The holidays can be overwhelming if you allow the activities and commercial hype to take over your schedule and life. Approaching this time of year with intention and planning helps prevent family meltdowns and conflict.
First order of business is to purchase a small notebook and write down a list of what needs to be done during this season. Include everything you can think of from shopping to baking for school events. Then put it all on a calendar according to deadlines.
Next, you and your husband sit down together and go over the list. Prioritize the list and make sure there are activities you both like and agree to keep on the list. You can turn down invitations and reduce your volunteering if the list looks overwhelming.
Third, consider shopping-online. You save time and the hassle of crowds. To save money, watch for free shipping days.
Finally, focus on the spiritual side of the holidays. The commercialization of Christmas is emphasized in our culture, so you must do all you can to promote the true meaning of Christmas. Read the Christmas story, attend church services and special programs, pray as a family and take the time to sit quietly in front of your tree and thank Jesus for being Emmanuel, God with us. It is this reality that brings peace to our lives.
Despite the stress, the message of Christmas is about joy, peace and hope. The light of the world has come! Rejoice!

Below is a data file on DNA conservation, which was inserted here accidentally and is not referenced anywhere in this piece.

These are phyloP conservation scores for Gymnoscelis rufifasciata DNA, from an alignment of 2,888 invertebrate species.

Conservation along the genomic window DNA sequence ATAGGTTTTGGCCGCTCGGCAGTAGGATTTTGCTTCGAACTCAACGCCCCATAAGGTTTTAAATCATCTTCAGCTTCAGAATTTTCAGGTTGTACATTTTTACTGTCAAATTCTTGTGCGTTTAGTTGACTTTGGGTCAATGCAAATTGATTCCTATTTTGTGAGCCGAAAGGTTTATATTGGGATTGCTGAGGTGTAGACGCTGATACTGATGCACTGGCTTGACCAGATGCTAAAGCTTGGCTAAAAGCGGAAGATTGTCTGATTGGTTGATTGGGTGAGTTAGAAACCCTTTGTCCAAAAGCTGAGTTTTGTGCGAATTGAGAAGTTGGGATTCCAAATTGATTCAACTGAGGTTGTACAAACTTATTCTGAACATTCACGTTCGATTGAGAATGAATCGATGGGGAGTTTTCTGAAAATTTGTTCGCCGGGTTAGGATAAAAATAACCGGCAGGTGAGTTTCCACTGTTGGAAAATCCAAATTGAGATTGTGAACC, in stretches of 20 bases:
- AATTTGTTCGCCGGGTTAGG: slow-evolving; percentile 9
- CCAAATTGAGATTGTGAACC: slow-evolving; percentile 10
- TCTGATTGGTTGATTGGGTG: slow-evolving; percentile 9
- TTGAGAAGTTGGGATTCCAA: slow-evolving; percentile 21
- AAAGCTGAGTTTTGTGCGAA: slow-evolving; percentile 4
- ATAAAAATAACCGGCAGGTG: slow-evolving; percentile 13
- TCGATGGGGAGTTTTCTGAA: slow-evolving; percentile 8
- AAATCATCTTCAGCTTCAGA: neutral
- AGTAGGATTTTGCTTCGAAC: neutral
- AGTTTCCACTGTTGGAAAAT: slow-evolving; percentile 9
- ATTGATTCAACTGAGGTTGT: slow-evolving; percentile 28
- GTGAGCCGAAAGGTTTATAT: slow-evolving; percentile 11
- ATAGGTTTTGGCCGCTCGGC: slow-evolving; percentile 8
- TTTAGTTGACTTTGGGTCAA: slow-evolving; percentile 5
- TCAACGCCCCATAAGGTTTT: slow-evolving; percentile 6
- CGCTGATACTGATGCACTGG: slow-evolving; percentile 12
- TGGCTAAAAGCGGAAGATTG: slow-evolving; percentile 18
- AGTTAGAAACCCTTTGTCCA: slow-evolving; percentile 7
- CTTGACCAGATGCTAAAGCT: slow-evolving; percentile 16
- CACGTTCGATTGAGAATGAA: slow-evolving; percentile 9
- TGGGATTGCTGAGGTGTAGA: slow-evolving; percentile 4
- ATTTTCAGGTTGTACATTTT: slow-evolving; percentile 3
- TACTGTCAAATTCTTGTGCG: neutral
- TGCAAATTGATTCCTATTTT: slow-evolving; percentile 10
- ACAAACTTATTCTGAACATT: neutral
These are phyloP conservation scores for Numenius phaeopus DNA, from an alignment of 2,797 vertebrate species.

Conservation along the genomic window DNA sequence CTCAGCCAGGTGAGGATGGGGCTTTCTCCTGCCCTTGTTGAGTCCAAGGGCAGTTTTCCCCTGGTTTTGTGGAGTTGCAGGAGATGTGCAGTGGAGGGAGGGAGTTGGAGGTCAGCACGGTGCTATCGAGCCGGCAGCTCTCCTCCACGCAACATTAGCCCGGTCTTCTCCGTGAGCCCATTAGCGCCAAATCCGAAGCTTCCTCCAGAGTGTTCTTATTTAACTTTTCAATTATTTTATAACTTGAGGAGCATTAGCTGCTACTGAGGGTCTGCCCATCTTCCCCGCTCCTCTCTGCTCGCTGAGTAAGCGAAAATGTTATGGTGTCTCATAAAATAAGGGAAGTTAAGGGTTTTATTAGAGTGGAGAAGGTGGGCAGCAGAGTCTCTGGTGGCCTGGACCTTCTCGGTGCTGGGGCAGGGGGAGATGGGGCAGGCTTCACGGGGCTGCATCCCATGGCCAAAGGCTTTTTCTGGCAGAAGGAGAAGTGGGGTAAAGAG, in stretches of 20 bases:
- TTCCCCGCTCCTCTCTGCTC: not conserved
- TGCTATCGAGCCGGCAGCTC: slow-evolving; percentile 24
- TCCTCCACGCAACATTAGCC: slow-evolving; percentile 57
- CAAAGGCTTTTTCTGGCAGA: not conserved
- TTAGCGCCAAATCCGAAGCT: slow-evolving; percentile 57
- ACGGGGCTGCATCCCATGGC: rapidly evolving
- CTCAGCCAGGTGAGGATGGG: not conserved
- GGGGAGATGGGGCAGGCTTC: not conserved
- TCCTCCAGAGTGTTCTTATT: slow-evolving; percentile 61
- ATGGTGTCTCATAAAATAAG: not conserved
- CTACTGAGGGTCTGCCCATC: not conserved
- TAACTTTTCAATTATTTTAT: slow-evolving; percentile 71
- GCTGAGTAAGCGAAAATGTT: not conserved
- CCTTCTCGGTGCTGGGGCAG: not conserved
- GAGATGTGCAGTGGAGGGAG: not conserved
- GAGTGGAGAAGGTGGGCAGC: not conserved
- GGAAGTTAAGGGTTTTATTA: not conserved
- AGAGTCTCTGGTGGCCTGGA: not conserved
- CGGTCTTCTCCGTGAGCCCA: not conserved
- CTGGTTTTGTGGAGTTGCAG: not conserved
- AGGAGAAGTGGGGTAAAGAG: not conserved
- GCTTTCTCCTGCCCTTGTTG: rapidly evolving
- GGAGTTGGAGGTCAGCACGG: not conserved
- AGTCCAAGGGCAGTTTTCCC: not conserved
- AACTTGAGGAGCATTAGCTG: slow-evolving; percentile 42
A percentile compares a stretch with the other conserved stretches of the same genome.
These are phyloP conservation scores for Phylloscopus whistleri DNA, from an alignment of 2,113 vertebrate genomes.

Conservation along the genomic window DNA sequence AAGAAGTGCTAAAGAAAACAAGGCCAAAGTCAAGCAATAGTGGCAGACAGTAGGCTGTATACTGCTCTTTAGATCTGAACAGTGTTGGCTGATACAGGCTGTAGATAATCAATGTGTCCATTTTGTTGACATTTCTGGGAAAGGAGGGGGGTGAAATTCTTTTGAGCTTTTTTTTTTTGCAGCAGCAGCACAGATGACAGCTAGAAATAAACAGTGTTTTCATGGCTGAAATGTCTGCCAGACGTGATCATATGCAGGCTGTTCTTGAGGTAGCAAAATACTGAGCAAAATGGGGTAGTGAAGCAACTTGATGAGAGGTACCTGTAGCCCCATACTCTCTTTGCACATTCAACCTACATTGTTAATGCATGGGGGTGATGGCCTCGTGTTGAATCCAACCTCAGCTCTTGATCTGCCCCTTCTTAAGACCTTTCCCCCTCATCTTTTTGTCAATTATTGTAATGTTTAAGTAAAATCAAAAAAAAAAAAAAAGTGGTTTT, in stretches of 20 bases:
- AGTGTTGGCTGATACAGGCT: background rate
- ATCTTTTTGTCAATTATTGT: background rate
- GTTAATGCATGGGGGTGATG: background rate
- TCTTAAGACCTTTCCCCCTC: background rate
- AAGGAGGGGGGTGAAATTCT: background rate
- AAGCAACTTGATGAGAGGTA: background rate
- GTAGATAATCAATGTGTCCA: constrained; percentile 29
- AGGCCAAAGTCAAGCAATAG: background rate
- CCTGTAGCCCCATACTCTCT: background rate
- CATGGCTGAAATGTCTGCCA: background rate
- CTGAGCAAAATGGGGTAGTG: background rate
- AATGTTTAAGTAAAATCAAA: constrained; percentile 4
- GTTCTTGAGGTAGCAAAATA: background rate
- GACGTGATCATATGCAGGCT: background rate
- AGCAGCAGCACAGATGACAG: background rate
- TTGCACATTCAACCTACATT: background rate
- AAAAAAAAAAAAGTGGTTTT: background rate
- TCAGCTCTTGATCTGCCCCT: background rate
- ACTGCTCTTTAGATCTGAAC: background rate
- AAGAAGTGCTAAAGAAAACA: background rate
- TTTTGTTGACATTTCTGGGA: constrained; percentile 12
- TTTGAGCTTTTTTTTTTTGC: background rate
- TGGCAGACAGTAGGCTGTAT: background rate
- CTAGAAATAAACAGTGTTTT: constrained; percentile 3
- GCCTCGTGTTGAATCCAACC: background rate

- I am divorced and think my ex spends way too much money on Christmas gifts for our two young kids. This is causing tension between us. It feels like a competition I can’t win. I find myself spending too much because I don’t want to look cheap. He has more money than I do. I think he buys the kids expensive gifts because he feels guilty for leaving. How do I get him to be more reasonable?
Getting along with an ex seems to require more intention during the holiday season. To deal with this issue, you need a no competition rule. Instead of trying to one up each other, focus more on how to make the time with the children meaningful and pleasant. Both of you must work together for the sake of the children instead of using them to make a point.
Meet your ex for coffee and talk about gift giving and see if you can work together on a gift list for the kids. If you can’t do this in person, then try email. If there is an expensive gift, then suggest going in on it together. Don’t bring up other issues. Stay on point and try to coordinate the giving.
If he refuses to work with you, talk about the impact of this on the kids. Resist giving him counseling!
If he continues to buy the children’s affection, be careful not to say this to your children. Simply say, “Wow, really nice gift from daddy,” and drop it. The tension is created by your anger or upset for his lack of cooperation. You may be right about his motivation but to hang on to that resentment only hurts you.
So, present the issue to him, suggest ways to work together for the sake of the kids and see what he does. With or without his cooperation, you can let go of anger/resentment, release the tension and give it to God.
Spend only what is reasonable in your budget and don’t make it a competition. Sometimes when there is a tug of war, the best strategy is to drop the rope. And whatever you do, don’t involve your kids in this issue. Keep in mind that your children won’t remember who bought them the most stuff, but will remember who helped make the holidays a positive and memorable occasion.